Aside from that, I have looked into a night school IT course; problem being it was not advanced enough. I was trying to get a qualification in programming when all I was supplied was a course on how to use the internet, lol.

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a) self-teach! there are a lot of good books out there on learning a new language, you just have to be motivated and be relentless. also, if there is a Little Tokyo or some other part of the city where there are a lot of Japanese people, this would be a good opportunity to immerse yourself. better yet, find yourself a japanese significant other! free tutoring.

 

b) similar to learning spoken languages, there are good books on learning programming languages. again, it's difficult to stay motivated but following the lessons in these books will give you good fundamentals of the languages (i suppose C++, Java and C# would be what you would want to focus on). one you have a good grasp, go take some certification tests (like Sun's Java certificate) that you can put on your resume. then start looking for contract work that you can do at home. good luck!

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I have been learning a language mostly by just listening. A few companies make programs that speak in English and another language to teach you the other language. And as the courses progress, more and more is spoken in the language you are learning. In five months time, I can now understand most light social conversation in the other language. I loaded the program onto my ipod and listen on the way to work mostly. Nothing else will train your ear as well as listening, until you just go to where they speak the language and stay there. Take a look at: link removed; link removed; and link removed

 

Also, there are computer programs that will teach you a language. See: link removed (the first part is free); link removed; and link removed

 

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I am sure you can find more, in each area. If you want to do it, then begin. If you really want to do it, you may need to go to a college or university, but starting now would give you a good jump on it.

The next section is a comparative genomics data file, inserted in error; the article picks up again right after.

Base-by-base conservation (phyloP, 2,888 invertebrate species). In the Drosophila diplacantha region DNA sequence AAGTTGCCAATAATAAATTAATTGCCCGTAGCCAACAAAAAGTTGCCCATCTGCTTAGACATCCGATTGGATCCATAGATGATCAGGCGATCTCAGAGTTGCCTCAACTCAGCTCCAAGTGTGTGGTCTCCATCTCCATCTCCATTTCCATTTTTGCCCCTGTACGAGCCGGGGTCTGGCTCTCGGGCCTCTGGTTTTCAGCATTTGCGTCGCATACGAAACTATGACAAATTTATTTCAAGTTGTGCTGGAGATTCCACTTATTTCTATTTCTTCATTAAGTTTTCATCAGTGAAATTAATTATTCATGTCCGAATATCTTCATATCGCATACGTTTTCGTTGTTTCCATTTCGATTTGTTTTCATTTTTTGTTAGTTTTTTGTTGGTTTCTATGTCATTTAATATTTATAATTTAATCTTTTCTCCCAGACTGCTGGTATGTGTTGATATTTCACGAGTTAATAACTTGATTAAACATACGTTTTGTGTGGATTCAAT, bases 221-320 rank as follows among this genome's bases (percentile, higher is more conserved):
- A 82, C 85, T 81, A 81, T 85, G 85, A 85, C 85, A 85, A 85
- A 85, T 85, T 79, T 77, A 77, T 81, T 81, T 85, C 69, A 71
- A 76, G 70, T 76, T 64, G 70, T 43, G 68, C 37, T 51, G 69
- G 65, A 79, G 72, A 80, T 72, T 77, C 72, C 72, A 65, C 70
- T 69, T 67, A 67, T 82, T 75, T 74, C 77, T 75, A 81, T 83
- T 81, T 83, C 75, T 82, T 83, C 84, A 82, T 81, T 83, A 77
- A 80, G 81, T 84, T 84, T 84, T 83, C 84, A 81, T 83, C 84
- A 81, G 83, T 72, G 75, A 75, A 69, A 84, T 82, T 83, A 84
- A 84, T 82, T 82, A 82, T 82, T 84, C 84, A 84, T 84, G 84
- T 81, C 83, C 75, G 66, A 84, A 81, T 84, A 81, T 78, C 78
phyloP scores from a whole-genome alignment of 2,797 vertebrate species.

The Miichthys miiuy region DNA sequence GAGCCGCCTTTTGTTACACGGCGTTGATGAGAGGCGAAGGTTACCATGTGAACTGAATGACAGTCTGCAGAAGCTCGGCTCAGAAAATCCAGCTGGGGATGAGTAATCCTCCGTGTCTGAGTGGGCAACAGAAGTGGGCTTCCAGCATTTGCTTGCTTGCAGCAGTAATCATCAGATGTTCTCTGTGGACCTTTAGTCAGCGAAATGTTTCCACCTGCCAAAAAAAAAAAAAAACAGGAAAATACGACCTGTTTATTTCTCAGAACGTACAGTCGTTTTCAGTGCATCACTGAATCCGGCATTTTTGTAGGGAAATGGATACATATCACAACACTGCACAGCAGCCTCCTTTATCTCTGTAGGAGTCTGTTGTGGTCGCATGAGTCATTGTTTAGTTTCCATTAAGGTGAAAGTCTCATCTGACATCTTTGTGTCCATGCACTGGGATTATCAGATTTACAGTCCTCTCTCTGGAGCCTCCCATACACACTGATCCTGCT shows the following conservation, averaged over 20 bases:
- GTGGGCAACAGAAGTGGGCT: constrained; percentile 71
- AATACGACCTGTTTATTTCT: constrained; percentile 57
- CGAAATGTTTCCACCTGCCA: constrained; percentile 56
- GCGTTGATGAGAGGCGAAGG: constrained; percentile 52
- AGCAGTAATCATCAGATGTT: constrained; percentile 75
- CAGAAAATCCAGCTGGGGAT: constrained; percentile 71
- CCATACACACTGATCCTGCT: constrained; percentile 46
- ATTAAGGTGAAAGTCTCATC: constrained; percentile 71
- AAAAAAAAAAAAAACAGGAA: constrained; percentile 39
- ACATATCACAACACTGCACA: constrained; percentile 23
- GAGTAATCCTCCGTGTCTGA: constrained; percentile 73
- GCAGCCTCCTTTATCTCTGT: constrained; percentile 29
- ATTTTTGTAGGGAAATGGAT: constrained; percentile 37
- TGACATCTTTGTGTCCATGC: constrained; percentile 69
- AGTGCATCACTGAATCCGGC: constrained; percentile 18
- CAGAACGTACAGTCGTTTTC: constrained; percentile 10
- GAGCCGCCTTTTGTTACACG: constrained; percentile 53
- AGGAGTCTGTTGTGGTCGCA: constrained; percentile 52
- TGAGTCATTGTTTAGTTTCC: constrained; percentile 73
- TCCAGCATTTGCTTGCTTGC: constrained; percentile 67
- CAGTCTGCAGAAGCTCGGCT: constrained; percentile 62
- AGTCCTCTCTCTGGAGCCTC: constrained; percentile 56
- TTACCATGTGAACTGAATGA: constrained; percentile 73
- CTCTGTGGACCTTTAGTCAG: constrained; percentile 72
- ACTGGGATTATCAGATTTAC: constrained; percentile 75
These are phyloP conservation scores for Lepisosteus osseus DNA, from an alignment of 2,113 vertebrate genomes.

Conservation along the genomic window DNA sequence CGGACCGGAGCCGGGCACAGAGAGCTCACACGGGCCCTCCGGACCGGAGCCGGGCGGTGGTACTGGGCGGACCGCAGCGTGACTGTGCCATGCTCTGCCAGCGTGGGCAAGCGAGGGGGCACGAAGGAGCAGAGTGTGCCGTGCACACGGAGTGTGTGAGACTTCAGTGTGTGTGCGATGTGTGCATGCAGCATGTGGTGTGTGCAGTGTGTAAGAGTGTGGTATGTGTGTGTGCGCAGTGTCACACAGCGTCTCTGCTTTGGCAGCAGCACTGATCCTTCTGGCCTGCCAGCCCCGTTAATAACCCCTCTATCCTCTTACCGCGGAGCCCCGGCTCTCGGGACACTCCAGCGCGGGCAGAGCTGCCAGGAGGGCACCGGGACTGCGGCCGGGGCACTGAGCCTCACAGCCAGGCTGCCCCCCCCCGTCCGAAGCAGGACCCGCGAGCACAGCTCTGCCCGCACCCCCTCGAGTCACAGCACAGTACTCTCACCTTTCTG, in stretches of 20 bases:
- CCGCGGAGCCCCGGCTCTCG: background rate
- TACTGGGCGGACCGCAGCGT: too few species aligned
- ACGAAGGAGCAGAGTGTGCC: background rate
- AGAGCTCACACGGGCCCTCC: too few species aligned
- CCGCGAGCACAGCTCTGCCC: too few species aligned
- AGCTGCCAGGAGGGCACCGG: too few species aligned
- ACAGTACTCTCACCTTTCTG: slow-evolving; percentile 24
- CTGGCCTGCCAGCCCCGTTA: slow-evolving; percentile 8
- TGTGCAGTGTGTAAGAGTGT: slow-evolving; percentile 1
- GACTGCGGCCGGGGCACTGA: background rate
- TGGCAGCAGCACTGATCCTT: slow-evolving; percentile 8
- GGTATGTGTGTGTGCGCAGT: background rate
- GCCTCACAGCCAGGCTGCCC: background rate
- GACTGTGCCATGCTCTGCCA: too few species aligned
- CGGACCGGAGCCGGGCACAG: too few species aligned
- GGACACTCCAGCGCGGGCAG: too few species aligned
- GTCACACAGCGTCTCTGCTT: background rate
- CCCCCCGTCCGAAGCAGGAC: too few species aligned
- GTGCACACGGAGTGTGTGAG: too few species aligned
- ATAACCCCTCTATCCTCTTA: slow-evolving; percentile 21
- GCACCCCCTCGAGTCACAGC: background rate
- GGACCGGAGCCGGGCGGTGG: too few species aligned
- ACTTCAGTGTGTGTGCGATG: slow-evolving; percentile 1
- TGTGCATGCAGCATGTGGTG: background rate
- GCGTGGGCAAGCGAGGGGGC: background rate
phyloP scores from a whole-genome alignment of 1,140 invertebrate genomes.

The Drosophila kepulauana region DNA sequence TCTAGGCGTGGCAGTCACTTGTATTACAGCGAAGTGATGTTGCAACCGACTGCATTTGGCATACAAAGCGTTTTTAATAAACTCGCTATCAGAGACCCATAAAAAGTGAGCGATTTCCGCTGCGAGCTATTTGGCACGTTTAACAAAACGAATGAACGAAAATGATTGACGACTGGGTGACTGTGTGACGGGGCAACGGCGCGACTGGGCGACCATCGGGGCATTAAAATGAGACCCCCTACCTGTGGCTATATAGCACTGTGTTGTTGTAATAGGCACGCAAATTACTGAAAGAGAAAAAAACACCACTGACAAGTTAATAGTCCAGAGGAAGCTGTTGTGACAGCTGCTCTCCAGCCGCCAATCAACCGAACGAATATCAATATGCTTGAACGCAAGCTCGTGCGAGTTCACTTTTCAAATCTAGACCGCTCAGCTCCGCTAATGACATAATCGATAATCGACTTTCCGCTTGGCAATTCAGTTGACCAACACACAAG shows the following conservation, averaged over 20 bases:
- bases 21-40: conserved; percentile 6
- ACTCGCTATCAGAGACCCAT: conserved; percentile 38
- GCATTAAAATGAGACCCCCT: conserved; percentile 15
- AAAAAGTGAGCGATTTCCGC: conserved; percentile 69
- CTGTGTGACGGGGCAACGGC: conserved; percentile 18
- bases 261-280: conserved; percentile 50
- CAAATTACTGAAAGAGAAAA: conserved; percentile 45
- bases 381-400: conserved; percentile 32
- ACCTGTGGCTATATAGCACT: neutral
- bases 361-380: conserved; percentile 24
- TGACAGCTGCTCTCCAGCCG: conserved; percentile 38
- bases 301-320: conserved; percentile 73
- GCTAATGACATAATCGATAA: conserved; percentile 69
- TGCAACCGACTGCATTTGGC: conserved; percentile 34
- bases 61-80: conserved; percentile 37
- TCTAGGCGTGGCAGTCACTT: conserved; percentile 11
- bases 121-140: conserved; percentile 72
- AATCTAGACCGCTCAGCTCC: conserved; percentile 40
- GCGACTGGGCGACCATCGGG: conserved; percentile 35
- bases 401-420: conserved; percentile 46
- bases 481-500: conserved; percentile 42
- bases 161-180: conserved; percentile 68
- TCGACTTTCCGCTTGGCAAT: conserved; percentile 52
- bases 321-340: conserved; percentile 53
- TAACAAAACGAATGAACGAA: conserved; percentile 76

If you are worried about being stuck, begin to plan your exit.

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Wow, thank you so much Beec for going to so much trouble - you really didin't have to. I really do appreciate everyones help on this board who have helped me see a new light into my future.

 

I will start off learning Japanese from home while saving up money for college. This way I can catch the next starting year (next September) and be in a brilliant position for learning.

 

May I ask, if I was to become my dream career of a translator, what other qualifications may I need? Another thing I would like the translation career to lead into would be to teach Japanese English. As I understand however, to teach you need a degree; what would be the best course of action to make my career possible? I'm thinking an A-Level equvilent in Japanese and a degree in a form of English.

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As I understand however, to teach you need a degree; what would be the best course of action to make my career possible? I'm thinking an A-Level equvilent in Japanese and a degree in a form of English.

 

I live in Canada, and can honestly say that there are posters and flyers and meet ups everywhere about being a teacher overseas...and you need some sort of post secondary, that's it. You can have any degree, certification, etc and they will accept you as a qualified English teacher there.

 

Definitely do look into this further. Talk to some qualified professionals. Search for some stuff online and see what comes up.